As those who have actually read my work will know, I date the latest chronological stratum in the imagery – barring a few late and minor additions – to about the late thirteenth or earlier fourteenth centuries. One of the late additions is the diagram of which a detail is shown in the header.
This chronological scheme agrees with the appearance of the manuscript overall and explains why the most competent and independent appraisals saw the manuscript in those terms, from the first. Only Panofsky realised that some of the pigments required a fifteenth century date.
On this point, too, I agree, the range of the complete palette bringing us to the time of the present manuscript, and accords with the radiocarbon date range obtained from four folios taken from the top eleven quires.
Personally, I would date its manufacture (as I’ve often said) to about 1427-1428, though as a very good effort at close reproduction of its late thirteenth or fourteenth century models. I should opt for the fourteenth century, but defer to the opinions of Voynich, Panofsky and other well qualified appraisers who at first glance took it for a thirteenth century work.
As I’ve said, I believe the exemplars most probably obtained from the Jews, but the purpose for which the fifteenth century manuscript was made might very well have been related to the needs of those missionary-ambassadors whom I’ve mentioned in a good many posts here and in the old exploratory blogs.
Most of the papal ambassador-missionaries to regions further east were of the Franciscan order, but Dominican preachers served in the northern regions (especially attempting to convert Prussians and Cumans). They were also active in the holy land.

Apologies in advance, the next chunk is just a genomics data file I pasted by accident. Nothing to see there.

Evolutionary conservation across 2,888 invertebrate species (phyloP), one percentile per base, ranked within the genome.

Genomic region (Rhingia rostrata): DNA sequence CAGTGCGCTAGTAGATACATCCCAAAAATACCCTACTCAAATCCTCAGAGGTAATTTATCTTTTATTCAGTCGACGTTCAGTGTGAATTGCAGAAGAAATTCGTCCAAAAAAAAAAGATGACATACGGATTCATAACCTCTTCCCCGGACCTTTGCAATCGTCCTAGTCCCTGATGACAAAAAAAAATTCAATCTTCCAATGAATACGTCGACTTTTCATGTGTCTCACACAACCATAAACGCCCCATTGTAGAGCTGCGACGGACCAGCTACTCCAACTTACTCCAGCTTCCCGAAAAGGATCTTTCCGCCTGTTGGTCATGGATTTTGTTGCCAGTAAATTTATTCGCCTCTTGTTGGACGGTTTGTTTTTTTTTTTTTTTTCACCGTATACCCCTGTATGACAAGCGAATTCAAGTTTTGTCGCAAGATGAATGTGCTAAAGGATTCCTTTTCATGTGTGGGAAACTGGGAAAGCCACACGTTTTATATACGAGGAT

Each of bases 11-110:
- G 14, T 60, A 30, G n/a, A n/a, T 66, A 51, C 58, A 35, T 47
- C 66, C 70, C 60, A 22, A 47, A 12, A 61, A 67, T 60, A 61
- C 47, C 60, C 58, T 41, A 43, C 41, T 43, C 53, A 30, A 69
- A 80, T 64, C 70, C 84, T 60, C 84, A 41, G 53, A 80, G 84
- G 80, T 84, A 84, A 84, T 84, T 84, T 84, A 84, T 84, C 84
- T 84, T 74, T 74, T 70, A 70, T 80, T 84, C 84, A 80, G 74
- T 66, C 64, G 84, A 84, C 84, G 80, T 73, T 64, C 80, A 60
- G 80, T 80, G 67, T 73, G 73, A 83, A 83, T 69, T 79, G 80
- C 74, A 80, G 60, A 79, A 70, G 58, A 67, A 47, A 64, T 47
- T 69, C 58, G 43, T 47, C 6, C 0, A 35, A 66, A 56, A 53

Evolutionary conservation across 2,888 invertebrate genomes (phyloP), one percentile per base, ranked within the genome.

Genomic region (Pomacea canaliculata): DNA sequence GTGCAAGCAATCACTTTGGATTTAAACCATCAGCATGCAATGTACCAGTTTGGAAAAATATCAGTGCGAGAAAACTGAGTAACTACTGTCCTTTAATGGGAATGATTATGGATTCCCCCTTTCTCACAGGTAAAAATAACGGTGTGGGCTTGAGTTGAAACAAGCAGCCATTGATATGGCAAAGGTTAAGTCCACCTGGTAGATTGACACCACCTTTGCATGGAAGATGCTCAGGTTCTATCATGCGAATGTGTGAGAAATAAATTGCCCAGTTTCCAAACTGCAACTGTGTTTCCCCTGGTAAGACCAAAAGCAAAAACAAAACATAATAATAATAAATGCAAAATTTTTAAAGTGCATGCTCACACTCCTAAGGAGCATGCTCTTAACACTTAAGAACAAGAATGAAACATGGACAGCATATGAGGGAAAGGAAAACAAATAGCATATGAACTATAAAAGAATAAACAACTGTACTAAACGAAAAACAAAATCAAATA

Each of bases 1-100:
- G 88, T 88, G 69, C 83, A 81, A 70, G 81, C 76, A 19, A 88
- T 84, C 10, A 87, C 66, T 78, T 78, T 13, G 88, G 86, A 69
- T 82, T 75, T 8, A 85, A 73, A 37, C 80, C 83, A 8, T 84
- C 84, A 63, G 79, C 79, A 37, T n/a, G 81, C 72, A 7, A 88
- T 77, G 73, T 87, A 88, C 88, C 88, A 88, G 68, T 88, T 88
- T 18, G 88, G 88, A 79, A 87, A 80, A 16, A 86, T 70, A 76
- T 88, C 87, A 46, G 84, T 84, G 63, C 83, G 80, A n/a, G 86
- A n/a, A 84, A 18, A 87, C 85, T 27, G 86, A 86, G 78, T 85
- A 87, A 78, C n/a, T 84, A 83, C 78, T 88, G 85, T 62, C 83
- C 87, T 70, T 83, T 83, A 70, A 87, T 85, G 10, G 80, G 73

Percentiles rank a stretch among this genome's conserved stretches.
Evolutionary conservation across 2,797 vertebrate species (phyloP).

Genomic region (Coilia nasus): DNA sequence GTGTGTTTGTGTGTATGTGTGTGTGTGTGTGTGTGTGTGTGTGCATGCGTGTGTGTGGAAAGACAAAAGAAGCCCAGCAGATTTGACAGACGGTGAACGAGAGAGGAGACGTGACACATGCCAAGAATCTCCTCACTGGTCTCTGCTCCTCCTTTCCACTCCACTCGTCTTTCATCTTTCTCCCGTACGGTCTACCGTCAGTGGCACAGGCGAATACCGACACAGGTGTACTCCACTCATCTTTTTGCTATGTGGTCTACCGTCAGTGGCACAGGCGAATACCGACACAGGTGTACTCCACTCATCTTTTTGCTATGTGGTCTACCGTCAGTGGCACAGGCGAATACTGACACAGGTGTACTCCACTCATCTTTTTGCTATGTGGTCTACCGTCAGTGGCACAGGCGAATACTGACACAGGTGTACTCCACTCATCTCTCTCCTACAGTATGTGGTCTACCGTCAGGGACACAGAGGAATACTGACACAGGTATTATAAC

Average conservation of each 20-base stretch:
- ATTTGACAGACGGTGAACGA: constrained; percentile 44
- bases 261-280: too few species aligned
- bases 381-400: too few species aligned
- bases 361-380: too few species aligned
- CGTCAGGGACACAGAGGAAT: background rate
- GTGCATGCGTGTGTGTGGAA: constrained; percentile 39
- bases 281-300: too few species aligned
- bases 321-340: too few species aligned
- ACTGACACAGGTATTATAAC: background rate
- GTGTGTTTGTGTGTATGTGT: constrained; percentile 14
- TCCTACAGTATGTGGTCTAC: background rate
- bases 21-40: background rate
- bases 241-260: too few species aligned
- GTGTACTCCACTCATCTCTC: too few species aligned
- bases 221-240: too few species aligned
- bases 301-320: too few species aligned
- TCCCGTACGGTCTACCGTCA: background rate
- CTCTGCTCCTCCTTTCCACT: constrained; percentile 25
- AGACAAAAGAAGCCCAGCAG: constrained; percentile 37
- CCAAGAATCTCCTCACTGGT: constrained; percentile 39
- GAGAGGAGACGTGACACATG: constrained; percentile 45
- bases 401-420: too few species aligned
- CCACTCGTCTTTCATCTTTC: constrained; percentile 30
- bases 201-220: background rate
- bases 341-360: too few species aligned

Because it looks as if the Avignon series of posts might not resume before March (something else has come up), I’ve picked out some of the references in them to language studies in relation to those missionary orders. Throughout most of the fourteenth century the ambassadorial sort were commissioned from Avignon and returned there to make their reports. Since national borders were a matter of indifference within Europe (including England, Wales, Scotland and Ireland) copies of any report might also appear in other libraries. I mention a few examples of this in the Avignon posts.
For those interested *now* and not posts due to appear in a month or two, here are some bits about languages.
The return from Avignon which occurred in 1377, as I’ve described, did not last long…
- An election then saw Bartolomeo Prignano (Urban VI) succeed to the chair, but his appointment caused a furore. Prignano’s character was as contentious as the circumstances of his election and many of the clergy shared the public’s opinion of them. Within a few months a “contingent of the Cardinalate” held another election, while Urban still lived. This time they named Robert of Geneva, who took the name Clement VII and promptly returned to Avignon. There he remained until his death in 1394, having meanwhile resurrected the original libraries which had been walled up in 1376-7. He added substantially to their number.
Some among the volumes in that library there were works in languages other than Latin, Greek or Hebrew, these vaguely grouped as “oriental” manuscripts.
- Armenian had been taught in Avignon by at least 1321-2, after the arrival of two Armenian scholars sent by the king of Cilician Armenia for that specific purpose and probably by request.
relation to MS Beinecke 408: